In earlier times, the postal service made learning-at-a-distance possible by ‘correspondence’, particularly in remote areas of Australia. Advances in radio communications made it easier and the interactivity more immediate. Television sets and later video cassette and DVD players and recorders made it more visual. The telephone provided a tool of communication for teachers and learners; the best of them understood that most people were both at different times. Then simple low bandwidth tools like email and web browsing provided new ways for students, teachers and their institutions to communicate and distribute and share information. Learning management systems like Blackboard have been widely deployed through the education sector. Information that was once housed in libraries is now available online and social media platforms are providing new ways for students to collaborate. Ubiquitous, faster broadband and mobile access via smartphones and tablets promise further transformations.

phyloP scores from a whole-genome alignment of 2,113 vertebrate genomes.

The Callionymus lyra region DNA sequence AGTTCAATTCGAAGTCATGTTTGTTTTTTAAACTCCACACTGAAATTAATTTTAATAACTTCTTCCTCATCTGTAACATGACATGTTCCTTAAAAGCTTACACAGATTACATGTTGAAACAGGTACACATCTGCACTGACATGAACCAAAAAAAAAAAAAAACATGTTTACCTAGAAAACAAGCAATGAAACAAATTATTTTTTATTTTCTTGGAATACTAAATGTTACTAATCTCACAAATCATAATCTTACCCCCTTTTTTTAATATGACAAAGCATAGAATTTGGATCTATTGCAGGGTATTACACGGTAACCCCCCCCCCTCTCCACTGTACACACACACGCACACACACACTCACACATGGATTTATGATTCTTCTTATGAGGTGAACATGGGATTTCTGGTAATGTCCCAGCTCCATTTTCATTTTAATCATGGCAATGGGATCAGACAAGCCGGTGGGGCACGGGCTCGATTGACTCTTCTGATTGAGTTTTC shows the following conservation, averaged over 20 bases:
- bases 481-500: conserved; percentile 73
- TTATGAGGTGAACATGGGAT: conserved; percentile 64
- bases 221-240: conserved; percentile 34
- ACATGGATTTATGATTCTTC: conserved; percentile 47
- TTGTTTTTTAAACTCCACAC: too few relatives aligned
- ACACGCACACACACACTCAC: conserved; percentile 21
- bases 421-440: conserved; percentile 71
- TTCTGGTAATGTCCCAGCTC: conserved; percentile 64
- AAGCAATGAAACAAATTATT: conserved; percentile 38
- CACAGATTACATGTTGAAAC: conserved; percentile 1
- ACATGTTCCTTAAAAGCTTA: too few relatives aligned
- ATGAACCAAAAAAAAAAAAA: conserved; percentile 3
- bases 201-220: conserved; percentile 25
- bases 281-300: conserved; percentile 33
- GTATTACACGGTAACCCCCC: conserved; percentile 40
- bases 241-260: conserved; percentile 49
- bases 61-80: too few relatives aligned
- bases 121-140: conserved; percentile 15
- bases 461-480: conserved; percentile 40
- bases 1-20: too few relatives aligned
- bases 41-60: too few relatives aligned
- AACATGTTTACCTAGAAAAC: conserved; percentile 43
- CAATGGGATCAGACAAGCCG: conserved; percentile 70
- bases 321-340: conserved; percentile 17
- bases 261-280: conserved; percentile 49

At the Institute for the Broadband Society’s annual symposium in late October 2012, the University of Melbourne’s director of eLearning, Gregor Kennedy, identified three features of the contemporary university environment that make communications especially important: students spend less time on campus but more time online; the student population is bigger and more diverse; and educational researchers are encouraging teachers to move away from lectures as a primary teaching tool. Within this environment, the last year or so has seen what Kennedy calls the ‘small explosion’ of ‘MOOCs’, ‘massive open online courses’ run by organisations like Coursera and edX. Coursera was formed a few months ago with original partners including Princeton, Stanford and the University of Pennsylvania, and recently added others, including Brown and Columbia Universities, the Hebrew University of Jerusalem and Hong Kong University of Science and Technology and the University of Melbourne. Broadband, Communications and the Digital Economy Minister Stephen Conroy recently warned: “universities know if they don't act now they will become irrelevant”.